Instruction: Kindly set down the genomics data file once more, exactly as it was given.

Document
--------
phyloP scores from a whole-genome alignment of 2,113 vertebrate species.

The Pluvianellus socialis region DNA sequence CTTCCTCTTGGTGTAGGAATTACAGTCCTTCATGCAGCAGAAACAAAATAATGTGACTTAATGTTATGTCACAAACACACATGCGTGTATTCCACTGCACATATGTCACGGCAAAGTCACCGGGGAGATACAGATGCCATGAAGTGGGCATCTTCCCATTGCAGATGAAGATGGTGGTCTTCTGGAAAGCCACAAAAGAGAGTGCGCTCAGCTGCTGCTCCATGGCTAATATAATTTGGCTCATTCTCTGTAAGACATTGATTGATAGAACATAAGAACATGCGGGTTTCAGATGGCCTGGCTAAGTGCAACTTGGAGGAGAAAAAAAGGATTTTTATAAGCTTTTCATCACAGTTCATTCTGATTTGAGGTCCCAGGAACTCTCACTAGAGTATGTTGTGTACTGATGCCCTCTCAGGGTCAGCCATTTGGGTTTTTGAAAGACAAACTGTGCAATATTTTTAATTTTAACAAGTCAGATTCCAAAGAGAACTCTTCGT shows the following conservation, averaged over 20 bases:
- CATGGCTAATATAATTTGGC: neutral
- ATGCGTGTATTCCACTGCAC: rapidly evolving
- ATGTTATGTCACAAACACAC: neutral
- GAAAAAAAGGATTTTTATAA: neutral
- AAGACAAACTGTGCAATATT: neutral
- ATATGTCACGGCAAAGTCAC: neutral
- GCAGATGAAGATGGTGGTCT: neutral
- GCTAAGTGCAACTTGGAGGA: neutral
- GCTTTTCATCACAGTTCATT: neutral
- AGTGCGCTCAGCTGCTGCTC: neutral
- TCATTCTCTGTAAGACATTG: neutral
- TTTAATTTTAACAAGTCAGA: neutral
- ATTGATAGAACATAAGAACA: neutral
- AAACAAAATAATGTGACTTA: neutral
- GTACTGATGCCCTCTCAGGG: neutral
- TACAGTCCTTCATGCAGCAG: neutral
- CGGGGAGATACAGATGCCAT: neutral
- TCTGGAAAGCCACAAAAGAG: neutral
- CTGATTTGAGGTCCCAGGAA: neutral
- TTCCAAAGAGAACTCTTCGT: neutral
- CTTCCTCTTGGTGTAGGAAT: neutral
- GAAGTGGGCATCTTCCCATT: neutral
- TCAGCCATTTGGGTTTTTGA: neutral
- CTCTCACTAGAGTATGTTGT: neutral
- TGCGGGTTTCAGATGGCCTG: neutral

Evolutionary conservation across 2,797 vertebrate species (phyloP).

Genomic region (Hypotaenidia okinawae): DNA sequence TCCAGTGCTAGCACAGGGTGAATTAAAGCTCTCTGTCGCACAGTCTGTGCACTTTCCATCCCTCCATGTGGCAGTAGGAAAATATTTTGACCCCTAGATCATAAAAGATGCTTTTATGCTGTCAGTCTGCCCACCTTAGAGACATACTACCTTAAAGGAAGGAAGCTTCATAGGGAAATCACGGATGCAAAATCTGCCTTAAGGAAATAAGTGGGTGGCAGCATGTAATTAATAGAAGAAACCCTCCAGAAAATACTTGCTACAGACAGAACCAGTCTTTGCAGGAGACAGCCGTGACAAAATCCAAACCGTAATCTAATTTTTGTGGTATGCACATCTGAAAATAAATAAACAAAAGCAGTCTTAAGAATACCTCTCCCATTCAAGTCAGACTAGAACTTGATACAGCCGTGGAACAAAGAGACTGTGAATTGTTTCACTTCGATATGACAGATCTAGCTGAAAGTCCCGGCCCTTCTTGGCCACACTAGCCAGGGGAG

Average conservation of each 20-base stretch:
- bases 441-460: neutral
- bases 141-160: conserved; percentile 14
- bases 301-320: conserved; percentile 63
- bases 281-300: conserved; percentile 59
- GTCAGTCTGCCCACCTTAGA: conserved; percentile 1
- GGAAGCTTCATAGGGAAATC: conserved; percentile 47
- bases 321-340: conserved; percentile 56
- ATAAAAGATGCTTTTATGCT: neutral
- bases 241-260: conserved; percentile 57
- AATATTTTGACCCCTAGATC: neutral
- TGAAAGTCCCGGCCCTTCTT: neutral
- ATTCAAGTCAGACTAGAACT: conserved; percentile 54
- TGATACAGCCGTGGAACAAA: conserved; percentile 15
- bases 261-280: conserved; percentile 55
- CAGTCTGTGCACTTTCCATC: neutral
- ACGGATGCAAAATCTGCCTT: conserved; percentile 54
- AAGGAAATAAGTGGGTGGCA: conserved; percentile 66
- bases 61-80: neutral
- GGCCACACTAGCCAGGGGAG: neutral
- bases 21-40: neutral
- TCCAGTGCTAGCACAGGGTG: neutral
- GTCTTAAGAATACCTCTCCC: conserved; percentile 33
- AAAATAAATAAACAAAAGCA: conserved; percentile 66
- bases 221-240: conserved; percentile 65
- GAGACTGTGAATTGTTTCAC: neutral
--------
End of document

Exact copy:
phyloP scores from a whole-genome alignment of 2,113 vertebrate species.

The Pluvianellus socialis region DNA sequence CTTCCTCTTGGTGTAGGAATTACAGTCCTTCATGCAGCAGAAACAAAATAATGTGACTTAATGTTATGTCACAAACACACATGCGTGTATTCCACTGCACATATGTCACGGCAAAGTCACCGGGGAGATACAGATGCCATGAAGTGGGCATCTTCCCATTGCAGATGAAGATGGTGGTCTTCTGGAAAGCCACAAAAGAGAGTGCGCTCAGCTGCTGCTCCATGGCTAATATAATTTGGCTCATTCTCTGTAAGACATTGATTGATAGAACATAAGAACATGCGGGTTTCAGATGGCCTGGCTAAGTGCAACTTGGAGGAGAAAAAAAGGATTTTTATAAGCTTTTCATCACAGTTCATTCTGATTTGAGGTCCCAGGAACTCTCACTAGAGTATGTTGTGTACTGATGCCCTCTCAGGGTCAGCCATTTGGGTTTTTGAAAGACAAACTGTGCAATATTTTTAATTTTAACAAGTCAGATTCCAAAGAGAACTCTTCGT shows the following conservation, averaged over 20 bases:
- CATGGCTAATATAATTTGGC: neutral
- ATGCGTGTATTCCACTGCAC: rapidly evolving
- ATGTTATGTCACAAACACAC: neutral
- GAAAAAAAGGATTTTTATAA: neutral
- AAGACAAACTGTGCAATATT: neutral
- ATATGTCACGGCAAAGTCAC: neutral
- GCAGATGAAGATGGTGGTCT: neutral
- GCTAAGTGCAACTTGGAGGA: neutral
- GCTTTTCATCACAGTTCATT: neutral
- AGTGCGCTCAGCTGCTGCTC: neutral
- TCATTCTCTGTAAGACATTG: neutral
- TTTAATTTTAACAAGTCAGA: neutral
- ATTGATAGAACATAAGAACA: neutral
- AAACAAAATAATGTGACTTA: neutral
- GTACTGATGCCCTCTCAGGG: neutral
- TACAGTCCTTCATGCAGCAG: neutral
- CGGGGAGATACAGATGCCAT: neutral
- TCTGGAAAGCCACAAAAGAG: neutral
- CTGATTTGAGGTCCCAGGAA: neutral
- TTCCAAAGAGAACTCTTCGT: neutral
- CTTCCTCTTGGTGTAGGAAT: neutral
- GAAGTGGGCATCTTCCCATT: neutral
- TCAGCCATTTGGGTTTTTGA: neutral
- CTCTCACTAGAGTATGTTGT: neutral
- TGCGGGTTTCAGATGGCCTG: neutral

Evolutionary conservation across 2,797 vertebrate species (phyloP).

Genomic region (Hypotaenidia okinawae): DNA sequence TCCAGTGCTAGCACAGGGTGAATTAAAGCTCTCTGTCGCACAGTCTGTGCACTTTCCATCCCTCCATGTGGCAGTAGGAAAATATTTTGACCCCTAGATCATAAAAGATGCTTTTATGCTGTCAGTCTGCCCACCTTAGAGACATACTACCTTAAAGGAAGGAAGCTTCATAGGGAAATCACGGATGCAAAATCTGCCTTAAGGAAATAAGTGGGTGGCAGCATGTAATTAATAGAAGAAACCCTCCAGAAAATACTTGCTACAGACAGAACCAGTCTTTGCAGGAGACAGCCGTGACAAAATCCAAACCGTAATCTAATTTTTGTGGTATGCACATCTGAAAATAAATAAACAAAAGCAGTCTTAAGAATACCTCTCCCATTCAAGTCAGACTAGAACTTGATACAGCCGTGGAACAAAGAGACTGTGAATTGTTTCACTTCGATATGACAGATCTAGCTGAAAGTCCCGGCCCTTCTTGGCCACACTAGCCAGGGGAG

Average conservation of each 20-base stretch:
- bases 441-460: neutral
- bases 141-160: conserved; percentile 14
- bases 301-320: conserved; percentile 63
- bases 281-300: conserved; percentile 59
- GTCAGTCTGCCCACCTTAGA: conserved; percentile 1
- GGAAGCTTCATAGGGAAATC: conserved; percentile 47
- bases 321-340: conserved; percentile 56
- ATAAAAGATGCTTTTATGCT: neutral
- bases 241-260: conserved; percentile 57
- AATATTTTGACCCCTAGATC: neutral
- TGAAAGTCCCGGCCCTTCTT: neutral
- ATTCAAGTCAGACTAGAACT: conserved; percentile 54
- TGATACAGCCGTGGAACAAA: conserved; percentile 15
- bases 261-280: conserved; percentile 55
- CAGTCTGTGCACTTTCCATC: neutral
- ACGGATGCAAAATCTGCCTT: conserved; percentile 54
- AAGGAAATAAGTGGGTGGCA: conserved; percentile 66
- bases 61-80: neutral
- GGCCACACTAGCCAGGGGAG: neutral
- bases 21-40: neutral
- TCCAGTGCTAGCACAGGGTG: neutral
- GTCTTAAGAATACCTCTCCC: conserved; percentile 33
- AAAATAAATAAACAAAAGCA: conserved; percentile 66
- bases 221-240: conserved; percentile 65
- GAGACTGTGAATTGTTTCAC: neutral